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Prince Philip: The Queen of England consort who became an errand boy

OPINION
By Macharia Munene | April 19th 2021
The late Duke of Edinburgh, Prince Philip. [Courtesy]

Prince Philip, the Duke of Edinburgh, died in London recently, two months short of clocking a century. Born into royalty in June 1921, he rolled Danish, Greek, German, and English blood into one initial Mountbatten body.

During World War II, Philip, a Royal Navy officer, married his third cousin, Princess Elizabeth, lost his Mountbatten name, and was absorbed into Windsor as Duke of Edinburgh.

The Duke and Kenya had unexpected impact on each other. He visited Kenya at least twice, in February 1952 just a few months before the outbreak of the Mau Mau War and in December 1963 at Kenya’s independence as Queen Elizabeth II’s representative.

When King George VI died, the royal couple, on safari in Britain’s price colony on the Equator near snowcapped Mount Kenya, returned to England for Elizabeth to become queen and for Philip to become consort. With no official role in the new set up, Philip grumbled about inability to pass his Mountbatten name to his children, but he still pledged his willingness to be Elizabeth’s ‘liege man of life and limb.’ 

Unhappy Kenyan ‘natives’ could understand the Duke’s anguish. One curious mzungu, Richard Leakey, wondered why Africans did not mourn the dead king. Instead, Africans started figuring out how to get rid of colonial rule, to liberate land and acquire freedom.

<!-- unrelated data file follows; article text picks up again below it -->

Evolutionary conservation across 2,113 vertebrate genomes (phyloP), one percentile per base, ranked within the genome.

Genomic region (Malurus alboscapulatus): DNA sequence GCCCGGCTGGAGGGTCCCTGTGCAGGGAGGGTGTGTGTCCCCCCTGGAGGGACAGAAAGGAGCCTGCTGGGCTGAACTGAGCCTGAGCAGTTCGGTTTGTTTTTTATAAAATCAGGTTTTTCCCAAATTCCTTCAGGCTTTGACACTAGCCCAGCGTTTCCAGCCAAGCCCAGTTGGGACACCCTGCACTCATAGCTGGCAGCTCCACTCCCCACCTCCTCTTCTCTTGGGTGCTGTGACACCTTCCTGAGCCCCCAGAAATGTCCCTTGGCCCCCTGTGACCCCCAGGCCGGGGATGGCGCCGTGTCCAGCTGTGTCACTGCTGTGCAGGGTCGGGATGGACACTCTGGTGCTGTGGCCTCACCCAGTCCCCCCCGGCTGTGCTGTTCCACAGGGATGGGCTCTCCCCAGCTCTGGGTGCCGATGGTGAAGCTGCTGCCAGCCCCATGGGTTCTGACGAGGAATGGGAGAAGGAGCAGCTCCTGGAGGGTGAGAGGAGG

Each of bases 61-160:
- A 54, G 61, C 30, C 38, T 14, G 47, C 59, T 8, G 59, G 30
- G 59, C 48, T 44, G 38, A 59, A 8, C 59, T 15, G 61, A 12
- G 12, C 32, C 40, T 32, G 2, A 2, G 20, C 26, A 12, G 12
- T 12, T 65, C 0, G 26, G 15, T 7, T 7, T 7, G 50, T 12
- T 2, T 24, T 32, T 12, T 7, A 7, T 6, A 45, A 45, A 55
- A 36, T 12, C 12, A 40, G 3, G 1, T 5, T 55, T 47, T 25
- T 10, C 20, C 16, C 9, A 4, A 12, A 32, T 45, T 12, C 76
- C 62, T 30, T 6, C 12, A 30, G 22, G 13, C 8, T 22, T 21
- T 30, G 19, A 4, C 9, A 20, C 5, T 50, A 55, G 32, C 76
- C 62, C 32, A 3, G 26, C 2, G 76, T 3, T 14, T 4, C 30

They had developed layers and hierarchical linkages between policymakers and potential fighters with Kikuyu Central Association man Jesse Kariuki, alias Chirang’a, being the link. At the top were Jomo Kenyatta and action men who included Chirang’a, Maitho ma Bururi, who reportedly organised and commissioned fighting men Stanley Mathenge and Dedan Kimathi, leaders of Mau Mau War that shook the fledgling British Empire. While the empire was disintegrating, Philip ‘tried to find useful things to do’. He found many, particularly in outdoor activities as well as representing the queen in independence ceremonies and the changing Commonwealth of Nations.

Commonwealth used to mean a club of white British dominions, the ‘empire’ where the sun never set, until independent India, in 1947, said it wanted to be in the Commonwealth without the English monarch as head of state. They compromised on the republic/commonwealth formula of India having its own head of state while acknowledging the monarch as head of the commonwealth.

In December 1963, the Duke was in Kenya to pass instruments of independence to Kenyatta at Uhuru Garden. In both Dar and Nairobi, the Duke’s dancing partners were wives of prominent African leaders such as Maria Nyerere and Pamela Mboya.

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He had fun with Kenneth Kaunda, causing laughter by describing a ‘symposium’ as the drinking part of intellectual conversation and then wondered whether agricultural topics qualified to be intellectual.

The Duke bequeathed to post-colonial African states what he had started while looking for something useful to do.

Among them was the Duke of Edinburgh Award for youth which in Kenya changed into three-tier President’s Award Scheme; bronze, silver, gold. The climax was the Gold Award, after three weeks of rigorous physical and mental training at the Outward Bound School at Oloitotok and climbing Kilimanjaro, leading to shaking hands with President Jomo Kenyatta. I know; I did it.

In life, Philip touched people differently. He was royalty who felt like an outsider in his own house. He lost hisMountbatten name and fretted about his loss of self-identity.

 -Prof Munene is a senior associate, Horn International Institute for Strategic Studies

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